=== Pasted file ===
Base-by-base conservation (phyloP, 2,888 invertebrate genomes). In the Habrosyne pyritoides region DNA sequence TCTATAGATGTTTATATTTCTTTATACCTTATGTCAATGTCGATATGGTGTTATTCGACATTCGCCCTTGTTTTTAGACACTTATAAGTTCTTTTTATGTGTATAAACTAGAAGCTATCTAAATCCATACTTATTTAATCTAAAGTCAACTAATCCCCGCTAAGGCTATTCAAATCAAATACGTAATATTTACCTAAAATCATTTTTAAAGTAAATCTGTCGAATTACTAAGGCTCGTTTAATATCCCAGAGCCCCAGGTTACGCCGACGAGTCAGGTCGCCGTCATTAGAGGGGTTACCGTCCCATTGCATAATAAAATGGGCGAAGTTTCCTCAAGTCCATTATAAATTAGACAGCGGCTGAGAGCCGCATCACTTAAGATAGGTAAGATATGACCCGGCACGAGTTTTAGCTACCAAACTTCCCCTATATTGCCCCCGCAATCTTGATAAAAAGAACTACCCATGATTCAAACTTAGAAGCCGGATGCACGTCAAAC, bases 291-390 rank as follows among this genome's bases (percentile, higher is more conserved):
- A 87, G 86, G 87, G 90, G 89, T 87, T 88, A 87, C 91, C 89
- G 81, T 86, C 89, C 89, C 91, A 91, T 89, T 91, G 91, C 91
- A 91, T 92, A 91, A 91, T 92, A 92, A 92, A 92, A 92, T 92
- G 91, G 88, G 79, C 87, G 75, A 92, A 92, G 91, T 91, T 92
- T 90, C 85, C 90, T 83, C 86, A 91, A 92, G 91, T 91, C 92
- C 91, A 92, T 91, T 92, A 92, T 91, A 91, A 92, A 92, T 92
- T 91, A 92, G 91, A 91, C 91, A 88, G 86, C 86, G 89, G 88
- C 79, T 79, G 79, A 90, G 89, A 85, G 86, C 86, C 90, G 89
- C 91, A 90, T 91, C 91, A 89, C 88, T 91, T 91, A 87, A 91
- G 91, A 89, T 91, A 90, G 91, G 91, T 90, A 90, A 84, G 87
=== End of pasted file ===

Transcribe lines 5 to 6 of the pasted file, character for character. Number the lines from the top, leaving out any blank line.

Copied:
- G 91, G 88, G 79, C 87, G 75, A 92, A 92, G 91, T 91, T 92
- T 90, C 85, C 90, T 83, C 86, A 91, A 92, G 91, T 91, C 92